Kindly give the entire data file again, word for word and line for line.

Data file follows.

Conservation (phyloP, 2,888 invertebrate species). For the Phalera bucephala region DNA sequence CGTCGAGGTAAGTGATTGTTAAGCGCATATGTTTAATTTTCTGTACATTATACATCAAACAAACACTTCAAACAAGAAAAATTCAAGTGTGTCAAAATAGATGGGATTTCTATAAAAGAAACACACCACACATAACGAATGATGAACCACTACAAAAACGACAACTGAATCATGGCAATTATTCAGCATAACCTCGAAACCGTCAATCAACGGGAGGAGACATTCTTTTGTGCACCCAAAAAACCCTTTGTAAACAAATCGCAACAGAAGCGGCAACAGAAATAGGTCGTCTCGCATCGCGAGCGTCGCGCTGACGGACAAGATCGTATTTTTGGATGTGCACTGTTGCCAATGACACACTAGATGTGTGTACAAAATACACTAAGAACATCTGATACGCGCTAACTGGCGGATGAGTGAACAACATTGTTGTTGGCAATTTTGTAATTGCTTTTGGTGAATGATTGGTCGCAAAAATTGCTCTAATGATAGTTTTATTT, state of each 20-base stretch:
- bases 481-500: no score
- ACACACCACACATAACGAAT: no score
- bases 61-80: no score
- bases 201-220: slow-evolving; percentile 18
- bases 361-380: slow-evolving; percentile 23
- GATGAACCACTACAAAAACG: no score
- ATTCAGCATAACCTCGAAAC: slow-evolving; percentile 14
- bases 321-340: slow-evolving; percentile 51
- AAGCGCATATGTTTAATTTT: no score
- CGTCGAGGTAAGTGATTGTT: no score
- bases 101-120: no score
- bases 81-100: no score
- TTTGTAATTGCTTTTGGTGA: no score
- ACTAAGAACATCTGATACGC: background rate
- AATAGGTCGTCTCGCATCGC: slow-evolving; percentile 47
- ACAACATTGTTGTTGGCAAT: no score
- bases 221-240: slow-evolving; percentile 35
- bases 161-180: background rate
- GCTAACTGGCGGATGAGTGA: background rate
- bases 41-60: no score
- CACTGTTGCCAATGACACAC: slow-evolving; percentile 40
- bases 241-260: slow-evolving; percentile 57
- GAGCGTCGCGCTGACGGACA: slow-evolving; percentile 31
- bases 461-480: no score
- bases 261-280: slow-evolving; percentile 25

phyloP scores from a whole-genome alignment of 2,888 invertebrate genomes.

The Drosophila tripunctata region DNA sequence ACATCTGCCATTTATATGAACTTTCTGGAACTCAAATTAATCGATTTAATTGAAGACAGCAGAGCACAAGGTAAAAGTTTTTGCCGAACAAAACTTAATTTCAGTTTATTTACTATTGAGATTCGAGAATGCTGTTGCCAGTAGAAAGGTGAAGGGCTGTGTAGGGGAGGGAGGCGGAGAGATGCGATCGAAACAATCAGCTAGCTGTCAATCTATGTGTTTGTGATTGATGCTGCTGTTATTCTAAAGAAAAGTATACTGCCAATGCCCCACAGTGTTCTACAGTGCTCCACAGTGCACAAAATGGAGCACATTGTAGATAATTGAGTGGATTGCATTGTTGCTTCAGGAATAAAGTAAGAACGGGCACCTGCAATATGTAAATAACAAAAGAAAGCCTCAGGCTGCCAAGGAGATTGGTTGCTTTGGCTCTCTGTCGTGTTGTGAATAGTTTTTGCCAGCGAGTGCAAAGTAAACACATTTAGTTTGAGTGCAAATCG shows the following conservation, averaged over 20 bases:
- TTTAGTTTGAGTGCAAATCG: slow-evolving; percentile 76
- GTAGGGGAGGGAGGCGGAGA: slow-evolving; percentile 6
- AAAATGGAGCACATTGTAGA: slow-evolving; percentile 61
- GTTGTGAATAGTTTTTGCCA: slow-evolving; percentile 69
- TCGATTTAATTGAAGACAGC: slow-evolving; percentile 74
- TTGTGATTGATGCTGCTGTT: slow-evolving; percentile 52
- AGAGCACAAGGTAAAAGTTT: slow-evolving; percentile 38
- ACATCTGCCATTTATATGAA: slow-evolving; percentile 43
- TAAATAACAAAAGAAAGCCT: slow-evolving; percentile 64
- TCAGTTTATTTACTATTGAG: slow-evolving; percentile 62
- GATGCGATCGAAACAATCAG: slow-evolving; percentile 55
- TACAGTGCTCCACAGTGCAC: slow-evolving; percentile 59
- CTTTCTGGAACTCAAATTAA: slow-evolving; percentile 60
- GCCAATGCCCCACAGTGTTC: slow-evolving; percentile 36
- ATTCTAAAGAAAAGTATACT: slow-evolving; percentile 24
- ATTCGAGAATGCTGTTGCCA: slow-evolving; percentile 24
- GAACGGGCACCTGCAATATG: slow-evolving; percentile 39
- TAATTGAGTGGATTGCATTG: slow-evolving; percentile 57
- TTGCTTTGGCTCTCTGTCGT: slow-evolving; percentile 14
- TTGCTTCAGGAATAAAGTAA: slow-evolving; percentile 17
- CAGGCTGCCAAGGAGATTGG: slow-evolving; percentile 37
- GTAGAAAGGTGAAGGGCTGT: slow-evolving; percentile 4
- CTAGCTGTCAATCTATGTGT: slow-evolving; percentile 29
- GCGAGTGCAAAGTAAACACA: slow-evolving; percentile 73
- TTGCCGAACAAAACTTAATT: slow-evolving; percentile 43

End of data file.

Conservation (phyloP, 2,888 invertebrate species). For the Phalera bucephala region DNA sequence CGTCGAGGTAAGTGATTGTTAAGCGCATATGTTTAATTTTCTGTACATTATACATCAAACAAACACTTCAAACAAGAAAAATTCAAGTGTGTCAAAATAGATGGGATTTCTATAAAAGAAACACACCACACATAACGAATGATGAACCACTACAAAAACGACAACTGAATCATGGCAATTATTCAGCATAACCTCGAAACCGTCAATCAACGGGAGGAGACATTCTTTTGTGCACCCAAAAAACCCTTTGTAAACAAATCGCAACAGAAGCGGCAACAGAAATAGGTCGTCTCGCATCGCGAGCGTCGCGCTGACGGACAAGATCGTATTTTTGGATGTGCACTGTTGCCAATGACACACTAGATGTGTGTACAAAATACACTAAGAACATCTGATACGCGCTAACTGGCGGATGAGTGAACAACATTGTTGTTGGCAATTTTGTAATTGCTTTTGGTGAATGATTGGTCGCAAAAATTGCTCTAATGATAGTTTTATTT, state of each 20-base stretch:
- bases 481-500: no score
- ACACACCACACATAACGAAT: no score
- bases 61-80: no score
- bases 201-220: slow-evolving; percentile 18
- bases 361-380: slow-evolving; percentile 23
- GATGAACCACTACAAAAACG: no score
- ATTCAGCATAACCTCGAAAC: slow-evolving; percentile 14
- bases 321-340: slow-evolving; percentile 51
- AAGCGCATATGTTTAATTTT: no score
- CGTCGAGGTAAGTGATTGTT: no score
- bases 101-120: no score
- bases 81-100: no score
- TTTGTAATTGCTTTTGGTGA: no score
- ACTAAGAACATCTGATACGC: background rate
- AATAGGTCGTCTCGCATCGC: slow-evolving; percentile 47
- ACAACATTGTTGTTGGCAAT: no score
- bases 221-240: slow-evolving; percentile 35
- bases 161-180: background rate
- GCTAACTGGCGGATGAGTGA: background rate
- bases 41-60: no score
- CACTGTTGCCAATGACACAC: slow-evolving; percentile 40
- bases 241-260: slow-evolving; percentile 57
- GAGCGTCGCGCTGACGGACA: slow-evolving; percentile 31
- bases 461-480: no score
- bases 261-280: slow-evolving; percentile 25

phyloP scores from a whole-genome alignment of 2,888 invertebrate genomes.

The Drosophila tripunctata region DNA sequence ACATCTGCCATTTATATGAACTTTCTGGAACTCAAATTAATCGATTTAATTGAAGACAGCAGAGCACAAGGTAAAAGTTTTTGCCGAACAAAACTTAATTTCAGTTTATTTACTATTGAGATTCGAGAATGCTGTTGCCAGTAGAAAGGTGAAGGGCTGTGTAGGGGAGGGAGGCGGAGAGATGCGATCGAAACAATCAGCTAGCTGTCAATCTATGTGTTTGTGATTGATGCTGCTGTTATTCTAAAGAAAAGTATACTGCCAATGCCCCACAGTGTTCTACAGTGCTCCACAGTGCACAAAATGGAGCACATTGTAGATAATTGAGTGGATTGCATTGTTGCTTCAGGAATAAAGTAAGAACGGGCACCTGCAATATGTAAATAACAAAAGAAAGCCTCAGGCTGCCAAGGAGATTGGTTGCTTTGGCTCTCTGTCGTGTTGTGAATAGTTTTTGCCAGCGAGTGCAAAGTAAACACATTTAGTTTGAGTGCAAATCG shows the following conservation, averaged over 20 bases:
- TTTAGTTTGAGTGCAAATCG: slow-evolving; percentile 76
- GTAGGGGAGGGAGGCGGAGA: slow-evolving; percentile 6
- AAAATGGAGCACATTGTAGA: slow-evolving; percentile 61
- GTTGTGAATAGTTTTTGCCA: slow-evolving; percentile 69
- TCGATTTAATTGAAGACAGC: slow-evolving; percentile 74
- TTGTGATTGATGCTGCTGTT: slow-evolving; percentile 52
- AGAGCACAAGGTAAAAGTTT: slow-evolving; percentile 38
- ACATCTGCCATTTATATGAA: slow-evolving; percentile 43
- TAAATAACAAAAGAAAGCCT: slow-evolving; percentile 64
- TCAGTTTATTTACTATTGAG: slow-evolving; percentile 62
- GATGCGATCGAAACAATCAG: slow-evolving; percentile 55
- TACAGTGCTCCACAGTGCAC: slow-evolving; percentile 59
- CTTTCTGGAACTCAAATTAA: slow-evolving; percentile 60
- GCCAATGCCCCACAGTGTTC: slow-evolving; percentile 36
- ATTCTAAAGAAAAGTATACT: slow-evolving; percentile 24
- ATTCGAGAATGCTGTTGCCA: slow-evolving; percentile 24
- GAACGGGCACCTGCAATATG: slow-evolving; percentile 39
- TAATTGAGTGGATTGCATTG: slow-evolving; percentile 57
- TTGCTTTGGCTCTCTGTCGT: slow-evolving; percentile 14
- TTGCTTCAGGAATAAAGTAA: slow-evolving; percentile 17
- CAGGCTGCCAAGGAGATTGG: slow-evolving; percentile 37
- GTAGAAAGGTGAAGGGCTGT: slow-evolving; percentile 4
- CTAGCTGTCAATCTATGTGT: slow-evolving; percentile 29
- GCGAGTGCAAAGTAAACACA: slow-evolving; percentile 73
- TTGCCGAACAAAACTTAATT: slow-evolving; percentile 43